This seems to be a broad discription of a theory of delusion formation by Harvard Psychologist, Brendan Maher. Essentially that delusions are rationale reactions to sensory distortion or anomalous perceptions. However, it is not considered an adequate theory of delusion formation (for example, psychologist Philipa Garety has found several inferential reasoning biases in delusional patients). The reference to 'conspiracies' is redundant. As the article explains, paranoia does not necessarily require a delusional conspiracy.

When doing this, subtle non-detectable things and novel technology often takes the blame, so when the radio appeared, all paranoids started to refer to the radio as an object that exerted control over them as an explanation to their misalignment with the world.

This seems to be a description of one of the manifestations of paranoia, but is the exception rather than the rule, so is not really a good example to give in isolation, particulary it makes far too strong a general case. It is not the case that "when the radio appeared, all paranoids started to refer to the radio as an object that exerted control over them as an explanation to their misalignment with the world."

"Might it be that with enough enemies, it is impossible not to be clinically paranoid?" - rhetoric question in an encyclopedic article? (clem 19:42, 4 May 2005 (UTC))[reply]


At Talk:Nerve agent you can find an interesting article written by someone who is arguably displaying symptoms of paranoia. Nixdorf 21:10, 21 September 2005 (UTC)[reply]

Culture Bound Syndromes[edit]

Paranoia appears in Culture Bound Syndromes (CBS's). There is confusion as to what should be a CBS but if you limit your view to mental events that are described as sudden dissociative or psychotic mental breaks then paranoia appears regularly.

The page linked below suggests a cause of paranoia in all mental illness.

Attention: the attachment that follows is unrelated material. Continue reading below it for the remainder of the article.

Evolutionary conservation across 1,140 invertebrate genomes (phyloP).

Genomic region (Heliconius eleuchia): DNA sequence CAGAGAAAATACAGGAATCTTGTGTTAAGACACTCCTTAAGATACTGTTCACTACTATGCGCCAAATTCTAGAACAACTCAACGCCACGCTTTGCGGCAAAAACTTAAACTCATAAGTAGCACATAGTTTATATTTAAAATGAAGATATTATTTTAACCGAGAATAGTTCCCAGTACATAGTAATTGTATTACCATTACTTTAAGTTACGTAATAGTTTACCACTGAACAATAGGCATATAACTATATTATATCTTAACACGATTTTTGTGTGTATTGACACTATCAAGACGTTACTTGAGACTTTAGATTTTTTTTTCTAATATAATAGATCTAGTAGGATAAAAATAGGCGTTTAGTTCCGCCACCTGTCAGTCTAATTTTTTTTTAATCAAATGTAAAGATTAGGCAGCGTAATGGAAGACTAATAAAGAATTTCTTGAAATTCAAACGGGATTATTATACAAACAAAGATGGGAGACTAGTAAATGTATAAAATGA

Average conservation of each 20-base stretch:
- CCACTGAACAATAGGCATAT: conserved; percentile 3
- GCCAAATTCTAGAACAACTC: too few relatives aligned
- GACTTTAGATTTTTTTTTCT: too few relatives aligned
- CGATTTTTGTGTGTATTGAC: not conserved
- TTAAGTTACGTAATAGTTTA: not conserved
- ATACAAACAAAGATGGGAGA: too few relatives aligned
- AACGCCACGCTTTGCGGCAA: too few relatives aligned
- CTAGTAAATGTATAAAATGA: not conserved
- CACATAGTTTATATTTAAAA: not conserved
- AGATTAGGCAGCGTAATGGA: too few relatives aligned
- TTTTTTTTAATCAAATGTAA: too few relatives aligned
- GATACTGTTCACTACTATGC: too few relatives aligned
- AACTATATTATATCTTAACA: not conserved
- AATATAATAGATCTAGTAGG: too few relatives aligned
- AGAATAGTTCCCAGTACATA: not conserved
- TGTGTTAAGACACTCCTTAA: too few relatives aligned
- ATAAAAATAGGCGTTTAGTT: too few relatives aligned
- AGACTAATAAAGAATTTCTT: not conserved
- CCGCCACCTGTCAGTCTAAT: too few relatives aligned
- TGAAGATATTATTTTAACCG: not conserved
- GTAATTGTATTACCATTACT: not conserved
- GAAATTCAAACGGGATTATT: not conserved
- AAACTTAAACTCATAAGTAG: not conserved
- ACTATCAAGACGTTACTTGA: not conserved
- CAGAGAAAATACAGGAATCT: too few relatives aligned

L K Tucker 18:08, 14 October 2005 (UTC)

Paranoia is the outcome from visual Subliminal Distraction[edit]

Unattributed fear is observed in cases where victims left suicide notes, Mark Barton Day Trader Shooter, Atlanta 1999.

The difference in fear and paranoia is how the individual mind understands then applies its understanding of visual Subliminal Distraction.

This happens at a level in the mind below thought, reason, and consciousness.

This is too long for this talk section. It is developing theory.

L K Tucker 04:17, 17 November 2005 (UTC)

Start by performing the psychology demonstration at:



From the article:

The maxim: Just because you're paranoid doesn't mean that they aren't out to get you.
(I have also heard it expressed as: Just because you're paranoid doesn't mean that they're not after you.)

Shouldn't it be "Just because you aren't paranoid doesn't mean that they aren't out to get you"? Or do I misunderstand the phrase?

I believe it to mean that Even if you are paranoid, people can still be out to get you. Because normally when you're paranoid people would be like "Oh, your being silly. People are not out to get you." but it may be possible that people are actually after you.

Does anyone know the origin of this maxim/expression? Is there a specific source that is known to have stated it first?

I first heard the phrase "Just because you're paranoid, Don't mean they're not after you." in a nirvana song, not sure if its the actual origin tho. Playyacardzright
I fully understand the phrase as is. It's saying, just because you're paranoid (assuming you know you are), doesn't mean you don't have reason to be. TheJudge310 23:29, 7 September 2007 (UTC)[reply]

Indeed, it came from the Nirvana song "territorial pissings"

“Just because you're paranoid doesn't mean they aren't after you.” is attributed to Joseph Heller (author of Catch-22) Jfkinyon (talk) 01:08, 12 March 2013 (UTC)[reply]
Regarding the quote "Just because you're paranoid doesn't mean they aren't after you," being from the 1961 book Catch-22 by author Joseph Heller, I looked through an e-book version of that book and did not find that sentence. However, I did find that it is a line said by Alan Arkin, playing Capt. John Yossarian in the 1970 film, Catch-22, which may mean that the film screenwriter, Buck Henry, authored the line. Juanaquena 7 June 2013 —Preceding undated comment added 00:26, 8 June 2013 (UTC)[reply]